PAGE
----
The controversy over the student leader’s comments has now become a discussion about “men being painted over,” while it actually reveals a much more tragic and disturbing trend. The larger story is that the painting, by a descendent of immigrants who would not have been considered “white” at the time of the painting and came from a persecuted minority, is being depicted as an example of white male privilege. It is part of a trend in which Jews in the West are targeted as “white”, sometimes by people who are white, and even their history is being attacked and assaulted. It is part of a process of seeking to deny those like Rothenstein their history, and discuss them as minorities. Instead a mural by this painter who explored the plight of migrants and minorities, and was himself the son of working class minority immigrants, is depicted as an example of “white men.”
That the student leader has not explored the history of the painting and major media in the UK has not noted the minority origins of the painter, shows how the UK is wrestling with race issues without looking into the true diversity of society.
A teaching moment
Lost in the outrage and the attempt to make this about “female leadership” is a necessary discussion about Rothenstein and his mural. This could be a teaching moment where both those on the more radical student left, who abhor the painting, and those outraged by the disrespect to the Great War, look at the more complex history. It is a chance to look at a painter and his generation of Jewish immigrants and children of immigrants as they navigated the complex identities imposed on migrants at the time. Rothenstein clearly wanted to explore topics in the Jewish community, but noted his own growing distance from that community. In the Rothenstein mural we see a more traditional scene relating to the Great War, far removed from his 1906 paintings. This is what was so fascinating, moving from a Jewish milieu to a traditional one, from minority and working class immigrant origins, to the center of British life at as the principal of the Royal College of Art from 1920 to 1935. Biographies of him present this complex picture, which is lost in the anger over the incident with the student leader.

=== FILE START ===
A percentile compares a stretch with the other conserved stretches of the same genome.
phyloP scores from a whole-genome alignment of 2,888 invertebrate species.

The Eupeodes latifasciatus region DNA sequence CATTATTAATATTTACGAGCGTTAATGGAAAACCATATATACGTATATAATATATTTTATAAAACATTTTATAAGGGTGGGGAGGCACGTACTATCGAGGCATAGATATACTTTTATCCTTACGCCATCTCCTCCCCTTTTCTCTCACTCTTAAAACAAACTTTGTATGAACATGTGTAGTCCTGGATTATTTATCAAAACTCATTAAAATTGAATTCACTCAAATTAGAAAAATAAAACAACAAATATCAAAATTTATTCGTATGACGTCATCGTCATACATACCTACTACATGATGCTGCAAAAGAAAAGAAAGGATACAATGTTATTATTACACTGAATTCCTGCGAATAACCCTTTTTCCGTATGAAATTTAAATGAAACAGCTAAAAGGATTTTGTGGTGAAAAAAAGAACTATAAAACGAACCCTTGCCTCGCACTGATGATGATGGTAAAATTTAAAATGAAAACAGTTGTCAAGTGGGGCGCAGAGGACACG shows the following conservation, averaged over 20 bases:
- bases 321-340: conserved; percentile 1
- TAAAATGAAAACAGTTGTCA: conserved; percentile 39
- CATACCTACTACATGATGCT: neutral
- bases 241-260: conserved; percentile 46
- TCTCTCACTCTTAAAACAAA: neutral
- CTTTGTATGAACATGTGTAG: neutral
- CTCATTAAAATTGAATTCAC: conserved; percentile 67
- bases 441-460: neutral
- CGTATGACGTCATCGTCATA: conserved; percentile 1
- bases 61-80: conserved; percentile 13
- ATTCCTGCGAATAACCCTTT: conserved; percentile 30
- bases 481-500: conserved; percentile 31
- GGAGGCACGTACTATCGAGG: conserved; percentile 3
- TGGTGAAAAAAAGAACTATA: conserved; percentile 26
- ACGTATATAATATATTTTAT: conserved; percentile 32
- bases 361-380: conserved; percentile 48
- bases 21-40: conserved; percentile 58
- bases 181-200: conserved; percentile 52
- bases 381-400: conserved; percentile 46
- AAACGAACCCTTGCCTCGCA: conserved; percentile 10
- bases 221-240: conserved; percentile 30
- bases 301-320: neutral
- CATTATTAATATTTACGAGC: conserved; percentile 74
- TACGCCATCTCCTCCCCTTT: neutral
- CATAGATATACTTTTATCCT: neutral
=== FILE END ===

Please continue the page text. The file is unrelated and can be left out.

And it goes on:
Perhaps now is the time to have a teaching moment where we can learn not to stereotype as “white” people who have more complex backgrounds, and not to disregard as merely “men” a painting whose artist was more complex. Perhaps now is the time to look more deeply at history and not allow its hijacking by hate and shallow extremists.